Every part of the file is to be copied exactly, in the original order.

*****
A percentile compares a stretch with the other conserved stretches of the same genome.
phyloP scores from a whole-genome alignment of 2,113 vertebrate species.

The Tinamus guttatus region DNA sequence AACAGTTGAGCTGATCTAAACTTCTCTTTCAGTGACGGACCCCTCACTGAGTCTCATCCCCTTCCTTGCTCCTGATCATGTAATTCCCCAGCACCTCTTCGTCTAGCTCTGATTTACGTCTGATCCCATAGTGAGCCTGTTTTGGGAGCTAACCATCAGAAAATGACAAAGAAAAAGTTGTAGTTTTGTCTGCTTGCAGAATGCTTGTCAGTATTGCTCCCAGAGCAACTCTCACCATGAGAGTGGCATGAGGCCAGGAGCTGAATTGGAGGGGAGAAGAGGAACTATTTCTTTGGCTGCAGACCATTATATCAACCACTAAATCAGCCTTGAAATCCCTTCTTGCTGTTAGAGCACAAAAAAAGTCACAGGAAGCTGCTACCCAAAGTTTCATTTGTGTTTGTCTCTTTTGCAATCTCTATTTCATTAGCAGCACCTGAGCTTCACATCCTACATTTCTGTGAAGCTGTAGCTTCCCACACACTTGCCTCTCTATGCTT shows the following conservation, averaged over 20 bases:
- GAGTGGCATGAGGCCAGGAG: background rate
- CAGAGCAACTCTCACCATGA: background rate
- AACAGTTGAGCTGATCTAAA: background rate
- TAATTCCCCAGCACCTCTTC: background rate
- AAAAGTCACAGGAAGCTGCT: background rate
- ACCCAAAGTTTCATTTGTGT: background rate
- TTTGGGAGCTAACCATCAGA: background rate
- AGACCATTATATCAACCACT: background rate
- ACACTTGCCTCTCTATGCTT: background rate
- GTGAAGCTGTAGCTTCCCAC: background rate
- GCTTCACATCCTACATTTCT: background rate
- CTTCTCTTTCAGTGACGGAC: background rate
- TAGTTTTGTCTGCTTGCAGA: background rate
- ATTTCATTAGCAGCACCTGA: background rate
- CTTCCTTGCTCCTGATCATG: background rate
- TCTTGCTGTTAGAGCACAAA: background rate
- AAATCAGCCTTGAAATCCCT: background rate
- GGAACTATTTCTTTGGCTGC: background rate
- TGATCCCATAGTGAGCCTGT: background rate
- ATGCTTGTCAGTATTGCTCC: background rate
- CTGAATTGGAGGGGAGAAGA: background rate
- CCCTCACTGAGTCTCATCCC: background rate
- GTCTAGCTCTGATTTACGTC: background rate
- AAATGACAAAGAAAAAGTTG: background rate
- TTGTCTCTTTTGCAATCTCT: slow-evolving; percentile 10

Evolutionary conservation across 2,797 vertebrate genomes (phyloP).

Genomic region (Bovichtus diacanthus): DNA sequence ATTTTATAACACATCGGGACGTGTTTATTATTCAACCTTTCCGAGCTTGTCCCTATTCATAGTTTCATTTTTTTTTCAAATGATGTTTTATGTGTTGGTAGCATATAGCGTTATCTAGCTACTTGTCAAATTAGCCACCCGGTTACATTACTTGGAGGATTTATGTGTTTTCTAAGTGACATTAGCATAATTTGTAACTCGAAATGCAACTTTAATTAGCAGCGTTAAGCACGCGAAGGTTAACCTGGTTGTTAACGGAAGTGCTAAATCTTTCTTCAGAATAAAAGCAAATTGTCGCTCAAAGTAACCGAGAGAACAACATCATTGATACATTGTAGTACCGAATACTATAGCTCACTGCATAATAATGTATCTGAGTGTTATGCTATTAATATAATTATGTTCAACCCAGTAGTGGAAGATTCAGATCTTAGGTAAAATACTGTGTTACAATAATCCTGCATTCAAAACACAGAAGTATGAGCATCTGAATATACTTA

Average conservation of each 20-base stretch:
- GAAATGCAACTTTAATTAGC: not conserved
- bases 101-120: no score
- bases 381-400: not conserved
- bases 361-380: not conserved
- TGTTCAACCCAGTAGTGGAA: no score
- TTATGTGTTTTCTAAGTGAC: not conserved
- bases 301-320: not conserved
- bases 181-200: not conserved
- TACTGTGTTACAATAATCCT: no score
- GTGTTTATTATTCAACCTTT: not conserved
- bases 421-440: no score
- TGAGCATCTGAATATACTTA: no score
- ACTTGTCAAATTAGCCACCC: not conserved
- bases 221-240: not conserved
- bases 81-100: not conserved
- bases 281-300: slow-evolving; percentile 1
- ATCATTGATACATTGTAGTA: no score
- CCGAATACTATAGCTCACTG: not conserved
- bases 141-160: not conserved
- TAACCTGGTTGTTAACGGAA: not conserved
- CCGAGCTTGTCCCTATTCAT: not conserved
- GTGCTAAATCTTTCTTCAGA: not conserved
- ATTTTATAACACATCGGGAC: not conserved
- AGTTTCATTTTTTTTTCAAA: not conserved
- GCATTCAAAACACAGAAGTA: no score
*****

A percentile compares a stretch with the other conserved stretches of the same genome.
phyloP scores from a whole-genome alignment of 2,113 vertebrate species.

The Tinamus guttatus region DNA sequence AACAGTTGAGCTGATCTAAACTTCTCTTTCAGTGACGGACCCCTCACTGAGTCTCATCCCCTTCCTTGCTCCTGATCATGTAATTCCCCAGCACCTCTTCGTCTAGCTCTGATTTACGTCTGATCCCATAGTGAGCCTGTTTTGGGAGCTAACCATCAGAAAATGACAAAGAAAAAGTTGTAGTTTTGTCTGCTTGCAGAATGCTTGTCAGTATTGCTCCCAGAGCAACTCTCACCATGAGAGTGGCATGAGGCCAGGAGCTGAATTGGAGGGGAGAAGAGGAACTATTTCTTTGGCTGCAGACCATTATATCAACCACTAAATCAGCCTTGAAATCCCTTCTTGCTGTTAGAGCACAAAAAAAGTCACAGGAAGCTGCTACCCAAAGTTTCATTTGTGTTTGTCTCTTTTGCAATCTCTATTTCATTAGCAGCACCTGAGCTTCACATCCTACATTTCTGTGAAGCTGTAGCTTCCCACACACTTGCCTCTCTATGCTT shows the following conservation, averaged over 20 bases:
- GAGTGGCATGAGGCCAGGAG: background rate
- CAGAGCAACTCTCACCATGA: background rate
- AACAGTTGAGCTGATCTAAA: background rate
- TAATTCCCCAGCACCTCTTC: background rate
- AAAAGTCACAGGAAGCTGCT: background rate
- ACCCAAAGTTTCATTTGTGT: background rate
- TTTGGGAGCTAACCATCAGA: background rate
- AGACCATTATATCAACCACT: background rate
- ACACTTGCCTCTCTATGCTT: background rate
- GTGAAGCTGTAGCTTCCCAC: background rate
- GCTTCACATCCTACATTTCT: background rate
- CTTCTCTTTCAGTGACGGAC: background rate
- TAGTTTTGTCTGCTTGCAGA: background rate
- ATTTCATTAGCAGCACCTGA: background rate
- CTTCCTTGCTCCTGATCATG: background rate
- TCTTGCTGTTAGAGCACAAA: background rate
- AAATCAGCCTTGAAATCCCT: background rate
- GGAACTATTTCTTTGGCTGC: background rate
- TGATCCCATAGTGAGCCTGT: background rate
- ATGCTTGTCAGTATTGCTCC: background rate
- CTGAATTGGAGGGGAGAAGA: background rate
- CCCTCACTGAGTCTCATCCC: background rate
- GTCTAGCTCTGATTTACGTC: background rate
- AAATGACAAAGAAAAAGTTG: background rate
- TTGTCTCTTTTGCAATCTCT: slow-evolving; percentile 10

Evolutionary conservation across 2,797 vertebrate genomes (phyloP).

Genomic region (Bovichtus diacanthus): DNA sequence ATTTTATAACACATCGGGACGTGTTTATTATTCAACCTTTCCGAGCTTGTCCCTATTCATAGTTTCATTTTTTTTTCAAATGATGTTTTATGTGTTGGTAGCATATAGCGTTATCTAGCTACTTGTCAAATTAGCCACCCGGTTACATTACTTGGAGGATTTATGTGTTTTCTAAGTGACATTAGCATAATTTGTAACTCGAAATGCAACTTTAATTAGCAGCGTTAAGCACGCGAAGGTTAACCTGGTTGTTAACGGAAGTGCTAAATCTTTCTTCAGAATAAAAGCAAATTGTCGCTCAAAGTAACCGAGAGAACAACATCATTGATACATTGTAGTACCGAATACTATAGCTCACTGCATAATAATGTATCTGAGTGTTATGCTATTAATATAATTATGTTCAACCCAGTAGTGGAAGATTCAGATCTTAGGTAAAATACTGTGTTACAATAATCCTGCATTCAAAACACAGAAGTATGAGCATCTGAATATACTTA

Average conservation of each 20-base stretch:
- GAAATGCAACTTTAATTAGC: not conserved
- bases 101-120: no score
- bases 381-400: not conserved
- bases 361-380: not conserved
- TGTTCAACCCAGTAGTGGAA: no score
- TTATGTGTTTTCTAAGTGAC: not conserved
- bases 301-320: not conserved
- bases 181-200: not conserved
- TACTGTGTTACAATAATCCT: no score
- GTGTTTATTATTCAACCTTT: not conserved
- bases 421-440: no score
- TGAGCATCTGAATATACTTA: no score
- ACTTGTCAAATTAGCCACCC: not conserved
- bases 221-240: not conserved
- bases 81-100: not conserved
- bases 281-300: slow-evolving; percentile 1
- ATCATTGATACATTGTAGTA: no score
- CCGAATACTATAGCTCACTG: not conserved
- bases 141-160: not conserved
- TAACCTGGTTGTTAACGGAA: not conserved
- CCGAGCTTGTCCCTATTCAT: not conserved
- GTGCTAAATCTTTCTTCAGA: not conserved
- ATTTTATAACACATCGGGAC: not conserved
- AGTTTCATTTTTTTTTCAAA: not conserved
- GCATTCAAAACACAGAAGTA: no score